The Near Death and Signs of Recovery of the Tory Party in Scotland
Murdo Fraser first stood for election to Holyrood in 1999 but was unsuccessful. Undeterred he turned his sights to bigger things and fought for a seat in the Westminster election in 2001(and failed). Never one to give up easily he lowered his expectations once again and sought to be elected to Holyrood in 2003, 2007, 2011 and for a record fifth time in 2016. On each occasion he failed succeeding only in garnering a lower share of the vote each time his name was entered onto the ballot paper.
But the Tory party were determined that talented Murdo would never be lost to Scottish public service and added his name at or near to the top of their proportional representation list which provided opportunity for a number of failed candidates to be elected to Holyrood as second class MSP’s. Murdo was so elected in 1999, 2003, 2007, 2011 and 2016. A record unsurpassed by any other nominee.
It is noteworthy that the Scottish devolution Bill’s inclusion of proportional representation (so vehemently opposed by the Tory’s) saved the party from oblivion in the first four terms of government. But the practice of retaining the same persons for election, time after time resulted in an ageing pool of candidates (old talentless Tory’s) and subsequent recurring failure at the polls.
The party desperately needed a complete overhaul if it was to command a place in Scottish politics. This was facilitated by a “night of the long knives” in 2011, bringing with it a change of leadership (Cameron acolyte Ruth Davidson) coupled with the introduction of new office management, staff and Central Office financial support and the establishment of clear and unambiguous lines of communication with the office of the Tory Party in London.
Autonomy was a dead duck. Scottish Tory party members would toe the line or suffer the consequences. A new agenda was then put in place tasked with ensuring Holyrood’s independence from Westminster would be marginalised, reduced then eliminated over time.
Getting Rid of the Deadwood – Three Strikes and You’re Out
Jackson Carlaw (Deputy Party leader) announced that long-serving Conservative MSPs would be forced to stand down from the Scottish Parliament from the 2015 election if they failed to win a constituency seat. They would only be able to serve three or four consecutive terms as list MSPs, who are elected using a complicated system of proportional representation to represent one of eight regions of Scotland.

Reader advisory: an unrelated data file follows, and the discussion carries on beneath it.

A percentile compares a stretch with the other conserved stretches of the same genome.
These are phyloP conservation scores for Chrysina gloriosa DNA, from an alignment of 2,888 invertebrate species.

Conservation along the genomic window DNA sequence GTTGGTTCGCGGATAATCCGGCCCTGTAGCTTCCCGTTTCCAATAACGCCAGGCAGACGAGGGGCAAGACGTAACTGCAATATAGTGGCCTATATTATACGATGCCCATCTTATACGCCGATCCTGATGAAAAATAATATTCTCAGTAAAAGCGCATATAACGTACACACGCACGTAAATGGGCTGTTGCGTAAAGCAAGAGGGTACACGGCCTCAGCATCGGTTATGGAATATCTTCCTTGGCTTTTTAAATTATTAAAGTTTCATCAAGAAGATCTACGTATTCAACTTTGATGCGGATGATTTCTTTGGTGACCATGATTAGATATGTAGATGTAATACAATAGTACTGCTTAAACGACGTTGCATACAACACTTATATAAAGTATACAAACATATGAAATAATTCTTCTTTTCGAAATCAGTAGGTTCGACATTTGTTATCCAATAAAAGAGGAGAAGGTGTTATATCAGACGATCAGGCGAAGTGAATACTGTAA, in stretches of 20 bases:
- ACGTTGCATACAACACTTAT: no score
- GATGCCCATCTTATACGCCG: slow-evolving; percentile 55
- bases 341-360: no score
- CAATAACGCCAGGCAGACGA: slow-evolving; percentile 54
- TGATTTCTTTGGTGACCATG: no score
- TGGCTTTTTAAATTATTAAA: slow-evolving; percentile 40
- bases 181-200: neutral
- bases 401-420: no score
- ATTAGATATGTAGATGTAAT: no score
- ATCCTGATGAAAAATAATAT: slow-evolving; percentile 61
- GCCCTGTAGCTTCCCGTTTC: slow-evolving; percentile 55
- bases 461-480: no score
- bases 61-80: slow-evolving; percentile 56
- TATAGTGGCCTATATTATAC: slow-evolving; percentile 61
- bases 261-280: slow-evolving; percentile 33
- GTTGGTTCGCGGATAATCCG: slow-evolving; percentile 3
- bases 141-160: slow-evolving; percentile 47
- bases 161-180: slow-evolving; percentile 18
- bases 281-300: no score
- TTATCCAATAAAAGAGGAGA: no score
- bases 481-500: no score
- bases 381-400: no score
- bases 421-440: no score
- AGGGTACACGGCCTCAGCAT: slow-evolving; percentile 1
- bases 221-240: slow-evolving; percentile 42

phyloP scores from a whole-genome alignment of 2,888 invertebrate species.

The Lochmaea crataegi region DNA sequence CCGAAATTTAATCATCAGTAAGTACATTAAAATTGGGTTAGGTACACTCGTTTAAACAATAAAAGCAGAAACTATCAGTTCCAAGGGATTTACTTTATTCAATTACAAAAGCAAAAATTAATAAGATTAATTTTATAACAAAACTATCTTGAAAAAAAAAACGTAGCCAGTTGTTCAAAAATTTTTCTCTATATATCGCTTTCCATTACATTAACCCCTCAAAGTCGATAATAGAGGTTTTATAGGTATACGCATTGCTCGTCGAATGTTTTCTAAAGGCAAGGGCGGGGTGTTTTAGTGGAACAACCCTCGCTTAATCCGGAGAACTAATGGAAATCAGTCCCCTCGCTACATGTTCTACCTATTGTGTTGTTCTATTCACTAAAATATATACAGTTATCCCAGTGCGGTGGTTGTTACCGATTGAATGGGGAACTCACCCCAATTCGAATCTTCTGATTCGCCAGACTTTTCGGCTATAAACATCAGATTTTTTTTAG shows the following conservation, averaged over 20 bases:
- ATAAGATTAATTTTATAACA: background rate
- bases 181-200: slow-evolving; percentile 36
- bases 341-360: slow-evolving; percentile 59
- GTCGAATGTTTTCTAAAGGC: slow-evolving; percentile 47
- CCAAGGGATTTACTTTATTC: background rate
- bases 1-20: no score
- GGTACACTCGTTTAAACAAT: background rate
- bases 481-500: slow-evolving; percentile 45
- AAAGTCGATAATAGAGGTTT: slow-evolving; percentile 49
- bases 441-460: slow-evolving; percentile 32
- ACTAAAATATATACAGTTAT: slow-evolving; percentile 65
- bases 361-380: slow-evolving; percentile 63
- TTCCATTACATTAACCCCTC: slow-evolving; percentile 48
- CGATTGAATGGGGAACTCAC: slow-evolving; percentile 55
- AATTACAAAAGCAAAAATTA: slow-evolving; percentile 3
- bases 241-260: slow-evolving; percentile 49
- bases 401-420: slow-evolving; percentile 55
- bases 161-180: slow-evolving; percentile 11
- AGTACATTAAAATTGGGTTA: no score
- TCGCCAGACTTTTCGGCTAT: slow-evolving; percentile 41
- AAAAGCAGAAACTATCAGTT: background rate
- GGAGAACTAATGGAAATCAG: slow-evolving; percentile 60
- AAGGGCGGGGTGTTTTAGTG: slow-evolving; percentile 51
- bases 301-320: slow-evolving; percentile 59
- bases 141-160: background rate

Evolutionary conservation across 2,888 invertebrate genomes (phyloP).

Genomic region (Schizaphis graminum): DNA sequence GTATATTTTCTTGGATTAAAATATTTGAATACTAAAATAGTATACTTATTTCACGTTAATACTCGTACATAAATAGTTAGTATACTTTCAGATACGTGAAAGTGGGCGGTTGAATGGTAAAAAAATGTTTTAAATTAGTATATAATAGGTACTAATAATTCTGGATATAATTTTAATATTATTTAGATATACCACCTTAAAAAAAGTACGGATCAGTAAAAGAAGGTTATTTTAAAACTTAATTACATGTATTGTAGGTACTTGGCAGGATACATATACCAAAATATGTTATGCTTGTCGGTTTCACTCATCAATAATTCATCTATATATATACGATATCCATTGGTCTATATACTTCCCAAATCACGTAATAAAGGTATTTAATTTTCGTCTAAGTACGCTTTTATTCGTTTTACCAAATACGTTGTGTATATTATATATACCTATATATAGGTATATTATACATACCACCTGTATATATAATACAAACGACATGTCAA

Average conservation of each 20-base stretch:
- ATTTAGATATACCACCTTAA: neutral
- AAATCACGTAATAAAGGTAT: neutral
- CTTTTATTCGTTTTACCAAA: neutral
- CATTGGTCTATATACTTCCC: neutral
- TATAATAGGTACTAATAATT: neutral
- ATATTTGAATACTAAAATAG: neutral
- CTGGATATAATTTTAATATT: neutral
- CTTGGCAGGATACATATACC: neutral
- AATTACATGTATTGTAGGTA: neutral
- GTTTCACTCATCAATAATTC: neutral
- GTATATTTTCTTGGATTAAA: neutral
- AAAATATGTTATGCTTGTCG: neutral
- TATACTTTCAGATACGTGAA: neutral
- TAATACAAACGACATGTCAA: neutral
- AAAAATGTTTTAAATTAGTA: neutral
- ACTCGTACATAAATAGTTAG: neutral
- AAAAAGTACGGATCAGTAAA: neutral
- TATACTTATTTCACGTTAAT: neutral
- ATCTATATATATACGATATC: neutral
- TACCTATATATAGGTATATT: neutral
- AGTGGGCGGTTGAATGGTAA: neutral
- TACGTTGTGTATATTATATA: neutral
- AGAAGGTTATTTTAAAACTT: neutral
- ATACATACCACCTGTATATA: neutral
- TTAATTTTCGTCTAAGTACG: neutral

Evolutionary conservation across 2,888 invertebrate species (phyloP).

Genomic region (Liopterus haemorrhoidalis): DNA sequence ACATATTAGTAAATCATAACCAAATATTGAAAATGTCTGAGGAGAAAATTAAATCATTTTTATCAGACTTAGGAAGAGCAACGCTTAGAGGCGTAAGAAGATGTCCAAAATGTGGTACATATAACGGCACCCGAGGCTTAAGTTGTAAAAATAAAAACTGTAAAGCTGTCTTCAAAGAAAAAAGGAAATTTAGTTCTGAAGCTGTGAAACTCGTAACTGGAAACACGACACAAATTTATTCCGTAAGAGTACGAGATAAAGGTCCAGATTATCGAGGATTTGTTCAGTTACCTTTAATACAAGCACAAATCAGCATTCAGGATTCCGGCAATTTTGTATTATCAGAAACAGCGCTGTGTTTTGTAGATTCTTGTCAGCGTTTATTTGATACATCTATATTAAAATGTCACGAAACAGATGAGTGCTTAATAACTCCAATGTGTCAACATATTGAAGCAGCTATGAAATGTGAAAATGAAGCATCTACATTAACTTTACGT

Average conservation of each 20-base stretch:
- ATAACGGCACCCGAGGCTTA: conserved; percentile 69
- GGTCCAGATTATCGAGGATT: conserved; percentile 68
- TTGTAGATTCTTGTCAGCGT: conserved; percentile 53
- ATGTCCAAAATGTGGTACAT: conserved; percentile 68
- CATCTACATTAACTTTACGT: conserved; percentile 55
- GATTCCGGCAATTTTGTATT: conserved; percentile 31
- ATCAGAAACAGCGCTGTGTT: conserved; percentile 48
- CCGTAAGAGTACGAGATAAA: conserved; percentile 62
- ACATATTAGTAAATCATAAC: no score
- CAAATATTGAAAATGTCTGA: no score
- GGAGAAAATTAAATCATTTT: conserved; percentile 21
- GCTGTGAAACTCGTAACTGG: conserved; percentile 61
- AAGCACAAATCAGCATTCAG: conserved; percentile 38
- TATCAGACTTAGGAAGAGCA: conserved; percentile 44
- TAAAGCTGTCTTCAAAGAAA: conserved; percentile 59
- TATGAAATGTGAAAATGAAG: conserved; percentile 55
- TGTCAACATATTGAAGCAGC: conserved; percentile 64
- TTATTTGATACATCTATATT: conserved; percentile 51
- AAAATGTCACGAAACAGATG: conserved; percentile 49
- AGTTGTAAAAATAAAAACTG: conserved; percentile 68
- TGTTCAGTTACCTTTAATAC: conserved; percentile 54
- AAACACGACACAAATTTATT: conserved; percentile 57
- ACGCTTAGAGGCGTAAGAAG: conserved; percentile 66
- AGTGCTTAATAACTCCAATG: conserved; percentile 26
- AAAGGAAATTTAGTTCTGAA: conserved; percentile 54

He said the change would be applied retrospectively, meaning a series of the party’s most high-profile figures would have to win a constituency at the next election or step aside if a three-term limit was imposed. They included Murdo Fraser, (the bookies’ favourite in the contest to succeed Annabel Goldie as Tory leader) who is serving his third full term as a Mid Scotland and Fife regional list MSP.
The change aims to address the situation whereby the same people are nominated time and again, regardless of their performance, (such is the loyalty of the party’s rank-and-file that they consistently choose the same people no matter how poorly they perform). Carlaw said “I realise it’s going to be unpopular with some and it is controversial, but I believe we have to substantially renew the face of its party, not its name. Leadership requires the taking of tough decisions.
Only three MSPs of the 15-strong Conservative group at Holyrood have constituencies of their own, with the remainder relying on the regional list for their seats. Some have used the system to win re-election since devolution started in 1999. (The Telegraph)
That’s it. Murdo has been sponging off the Scottish taxpayer for around 18 years at a gross cost of approximately £2million. Contributing nothing of substance he seems to spend an inordinate time (well he’s got plenty of it) twittering nonsense. But surely he is deadwood and what the hell happened to the 3 strike rule policy???